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A Web of Deceit

Trusting UK consumers are not prepared enough for the potential scams that exist online, an ICM survey by Get Safe Online has found, despite the fact that two thirds (66%) - approximately 19 million people, have been confronted with a suspicious email or website, and over one third (39%) - around 11 million people, have received spurious emails asking for banking details or advising them of a lottery win or inheritance.

Increasingly, scammers are creating emails which are so convincing that they appear to be from legitimate companies, by using corporate logos with links to highly sophisticated fake websites. Despite this, online shoppers and surfers are still not taking adequate precautions to protect themselves online, and this has led to concerns that UK consumers are too trusting and likely to believe a tempting email offer.

In the survey of men and women aged over 18 years around 8 million (29%) are not aware, or aware but unsure of protective measures, that fraudsters now have the ability to copy real websites and lure people to a fraudulent website with an attractive and realistic looking email offer. By considering replying to these kinds of emails, consumers are putting themselves at risk of having their money stolen by a fraudster.

In addition, the survey found that almost half (45%), around 17 Million people, would not automatically delete an unusual or unfamiliar email, despite the increase in scamming online and a recorded 5.7 Billion phishing emails sent each month (Anti-Phishing Working Group figures) – that’s almost one for every person in the planet. Over a quarter (28%) of people felt that reading the email carefully and trusting their instincts is an acceptable measure to avoid being a victim of online fraud, and 24% felt that simply asking a friend for advice would be sufficient.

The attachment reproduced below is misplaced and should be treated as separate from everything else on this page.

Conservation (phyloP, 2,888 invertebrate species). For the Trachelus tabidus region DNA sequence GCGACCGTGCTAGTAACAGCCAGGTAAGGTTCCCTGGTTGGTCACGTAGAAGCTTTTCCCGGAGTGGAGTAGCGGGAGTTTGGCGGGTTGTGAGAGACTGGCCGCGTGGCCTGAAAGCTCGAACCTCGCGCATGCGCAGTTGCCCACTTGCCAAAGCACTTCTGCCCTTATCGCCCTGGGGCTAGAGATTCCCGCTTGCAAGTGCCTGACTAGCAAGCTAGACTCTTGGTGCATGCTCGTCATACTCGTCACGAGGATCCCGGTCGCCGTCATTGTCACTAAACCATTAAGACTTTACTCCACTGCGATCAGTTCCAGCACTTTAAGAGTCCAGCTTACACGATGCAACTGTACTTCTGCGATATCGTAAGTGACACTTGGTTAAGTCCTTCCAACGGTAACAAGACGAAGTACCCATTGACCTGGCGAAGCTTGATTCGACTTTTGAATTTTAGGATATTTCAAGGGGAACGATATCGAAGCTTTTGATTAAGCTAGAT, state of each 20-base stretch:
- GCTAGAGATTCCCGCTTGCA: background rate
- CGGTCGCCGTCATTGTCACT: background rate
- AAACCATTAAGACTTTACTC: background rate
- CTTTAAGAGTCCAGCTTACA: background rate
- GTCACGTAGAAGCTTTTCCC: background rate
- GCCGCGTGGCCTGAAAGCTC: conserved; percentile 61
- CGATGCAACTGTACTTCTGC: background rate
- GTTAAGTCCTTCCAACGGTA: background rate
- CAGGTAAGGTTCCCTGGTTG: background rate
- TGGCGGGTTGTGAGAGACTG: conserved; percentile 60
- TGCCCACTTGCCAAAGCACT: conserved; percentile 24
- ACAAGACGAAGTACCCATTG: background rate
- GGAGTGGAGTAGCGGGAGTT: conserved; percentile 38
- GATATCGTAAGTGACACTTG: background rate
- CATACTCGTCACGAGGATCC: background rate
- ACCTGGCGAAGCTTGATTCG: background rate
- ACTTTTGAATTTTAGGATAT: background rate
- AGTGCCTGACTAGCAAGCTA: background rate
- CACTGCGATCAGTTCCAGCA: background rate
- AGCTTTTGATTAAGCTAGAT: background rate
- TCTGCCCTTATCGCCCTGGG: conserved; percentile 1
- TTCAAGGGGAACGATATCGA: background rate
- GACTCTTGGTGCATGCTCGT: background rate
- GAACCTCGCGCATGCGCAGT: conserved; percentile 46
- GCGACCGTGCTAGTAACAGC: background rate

Donna Dawson, Psychologist, commented: “Consumers are still treading in unfamiliar territory when it comes to recognising scams online; most online users are not that technically sophisticated, and so are usually unaware of what to look out for. Even when they are aware to some degree, the computer screen offers a false sense of security: not having the scamming person in front of you, either vocally or physically, gives the consumer time to think things over, providing the illusion that he/she has arrived at a carefully-thought-through, or instinctive, conclusion. However, a decision made without all the facts, or one made on 'gut instinct' alone, is no substitute for knowledge."

Top 5 email cons…

Lottery winning details

Fake payment details request

Updating account details for an online service

Notice of an inheritance

Foreign aid/ charity payment

Nick Staib from Get Safe Online said: “It is important that consumers are aware of the increase and professionalism of online scammers. You wouldn’t let a suspicious sales person into your house; and the same amount of caution should be taken when receiving emails from unfamiliar people or companies.

“Conmen prey on trusting consumers and there are a number of protective measures that people can take. We urge people to seek advice from an experienced source and visit the Get Safe Online website if they unsure about anything they receive.”

Authoritative and impartial free advice on how to protect your self from fraudsters can be found at (opens in new tab)